Whether itís flushing quail in the field or simply scouting new land, our dogs love to be with us and are certainly happy to be on the move. But with this comes the various hazards that dogs face.* Be sure to understand the more common injuries and how to take care of them. Orthopedic Injuries […]
The post Gun Dog First Aid: Orthopedic Injuries & Overheating appeared first on VA Outdoors - Virginia's Premier Hunting, Fishing, and Outdoors Source.


Whether itís flushing quail in the field or simply scouting new land, our dogs love to be with us and are certainly happy to be on the move. But with this comes the various hazards that dogs face.* Be sure to understand the more common injuries and how to take care of them.
Orthopedic Injuries
One of the best ways of preventing injuries to dogsí muscles, ligaments and tendons is to make sure your animal is properly conditioned and trained in the time leading up to hunting season. Overweight dogs are putting more stress on their joints as they run through the brush, jump over fallen trees, or swim to get that bird. Unconditioned dogs are likely to fatigue faster, which may compromise their safety by forcing them to be off their guard when performing. A dog not properly trained to commands, or who is unfamiliar with obstacles and running in brush is more likely to be injured in the field.
If your dog should suddenly begin walking on only three legs, first check to be sure the pads of the paw are not cut or embedded with a foreign object. If this is not the case, the dog may have an orthopedic injury. At this point, it would be best to calm him down, let him rest for a few minutes and see if the injury is still apparent. If the dog is still protecting that leg, itís time to get him to a vet, ideally again, without making the dog walk.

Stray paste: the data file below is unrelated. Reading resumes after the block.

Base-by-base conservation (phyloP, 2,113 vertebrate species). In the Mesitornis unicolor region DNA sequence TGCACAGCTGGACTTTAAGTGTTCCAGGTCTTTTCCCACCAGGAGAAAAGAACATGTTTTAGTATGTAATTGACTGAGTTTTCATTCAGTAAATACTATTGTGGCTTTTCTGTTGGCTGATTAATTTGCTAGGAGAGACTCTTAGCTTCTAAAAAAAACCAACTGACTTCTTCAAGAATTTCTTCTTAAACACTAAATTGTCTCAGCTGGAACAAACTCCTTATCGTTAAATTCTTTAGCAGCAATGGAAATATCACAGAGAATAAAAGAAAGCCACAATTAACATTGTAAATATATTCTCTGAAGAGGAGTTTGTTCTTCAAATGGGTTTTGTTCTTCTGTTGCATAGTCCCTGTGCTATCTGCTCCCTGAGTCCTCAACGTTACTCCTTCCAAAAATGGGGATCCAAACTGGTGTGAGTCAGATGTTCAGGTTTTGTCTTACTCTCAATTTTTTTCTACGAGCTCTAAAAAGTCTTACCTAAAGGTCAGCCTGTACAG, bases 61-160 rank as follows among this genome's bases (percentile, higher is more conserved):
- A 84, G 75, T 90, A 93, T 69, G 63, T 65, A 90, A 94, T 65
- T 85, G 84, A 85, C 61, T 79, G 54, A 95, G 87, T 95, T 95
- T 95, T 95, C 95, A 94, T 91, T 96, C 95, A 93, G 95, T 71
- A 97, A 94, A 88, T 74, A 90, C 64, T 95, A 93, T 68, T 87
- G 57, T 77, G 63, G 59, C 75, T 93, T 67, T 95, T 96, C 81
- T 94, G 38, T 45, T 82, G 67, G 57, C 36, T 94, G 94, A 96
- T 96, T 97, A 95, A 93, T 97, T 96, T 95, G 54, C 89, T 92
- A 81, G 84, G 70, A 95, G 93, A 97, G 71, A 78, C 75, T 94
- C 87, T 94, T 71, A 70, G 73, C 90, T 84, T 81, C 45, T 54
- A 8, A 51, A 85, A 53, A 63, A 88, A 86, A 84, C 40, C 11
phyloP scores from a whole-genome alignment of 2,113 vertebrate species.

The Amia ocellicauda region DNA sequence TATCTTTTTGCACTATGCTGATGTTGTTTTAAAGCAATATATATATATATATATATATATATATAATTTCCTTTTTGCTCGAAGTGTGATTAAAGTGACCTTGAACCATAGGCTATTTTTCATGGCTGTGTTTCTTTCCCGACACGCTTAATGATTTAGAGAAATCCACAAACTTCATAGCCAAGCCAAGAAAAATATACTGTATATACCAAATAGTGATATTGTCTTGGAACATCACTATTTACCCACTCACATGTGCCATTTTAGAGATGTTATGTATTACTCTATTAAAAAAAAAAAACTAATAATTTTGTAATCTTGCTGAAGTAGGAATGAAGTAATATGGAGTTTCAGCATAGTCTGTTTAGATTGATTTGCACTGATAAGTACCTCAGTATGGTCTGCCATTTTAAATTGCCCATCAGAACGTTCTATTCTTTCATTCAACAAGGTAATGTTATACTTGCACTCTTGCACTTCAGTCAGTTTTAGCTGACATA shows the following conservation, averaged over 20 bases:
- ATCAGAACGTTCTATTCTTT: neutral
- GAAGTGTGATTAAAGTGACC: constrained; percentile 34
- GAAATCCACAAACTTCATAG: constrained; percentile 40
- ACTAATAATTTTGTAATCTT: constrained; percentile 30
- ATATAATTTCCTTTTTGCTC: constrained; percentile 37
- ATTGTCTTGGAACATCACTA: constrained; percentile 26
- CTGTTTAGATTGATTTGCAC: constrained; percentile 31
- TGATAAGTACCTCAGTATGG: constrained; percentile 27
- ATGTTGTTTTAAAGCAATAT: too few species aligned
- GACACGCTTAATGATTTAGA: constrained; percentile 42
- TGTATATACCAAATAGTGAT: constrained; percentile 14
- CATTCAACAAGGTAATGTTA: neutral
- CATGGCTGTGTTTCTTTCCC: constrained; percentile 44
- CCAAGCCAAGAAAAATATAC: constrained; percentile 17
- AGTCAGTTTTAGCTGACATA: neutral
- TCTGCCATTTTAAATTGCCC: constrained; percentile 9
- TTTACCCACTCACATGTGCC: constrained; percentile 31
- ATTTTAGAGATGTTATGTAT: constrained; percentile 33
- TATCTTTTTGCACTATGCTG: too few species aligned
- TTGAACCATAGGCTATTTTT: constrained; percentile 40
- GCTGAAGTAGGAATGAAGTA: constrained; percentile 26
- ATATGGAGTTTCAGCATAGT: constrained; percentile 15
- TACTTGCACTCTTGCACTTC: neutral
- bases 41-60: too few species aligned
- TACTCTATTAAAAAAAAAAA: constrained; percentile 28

Overheating & Dehydration
Even in winter, hunting dogs can get overheated. Take regular breaks to let the dog rest, and supply fresh water for your companion. One of the more common conditions vets see are cases of gastrointestinal distress, caused by something the dog ate or drank in the field. Keep in mind that in the excitement of the hunt, most dogs wonít stop working and hunting until theyíre extremely dehydrated or overheated. By then, it could be at a dangerous level.

Be Prepared*in the*Field
As with humans, use direct pressure to stop bleeding. Removing a bandage too many times can damage clots that are forming, causing further bleeding. A commercially available clotting product can be used in more extreme circumstances.

  • Carry a water bottle/squeeze bottle to flush smaller wounds and for the dog to drink.
  • Donít waste time in the field trying to bandage smaller wounds such as minor cuts. Transport to a vet if it looks as though it will need further care.
  • Use a stretchy tape or bandaging, preferably one that only sticks to itself; wrapping around the head or neck can be tricky, and dangerous if too tight. Be able to fit two fingers under the tape to keep from constricting the windpipe or restricting lung expansion.
  • Always carry your vetís cell phone number for emergencies.


The post Gun Dog First Aid: Orthopedic Injuries & Overheating appeared first on VA Outdoors - Virginia's Premier Hunting, Fishing, and Outdoors Source.


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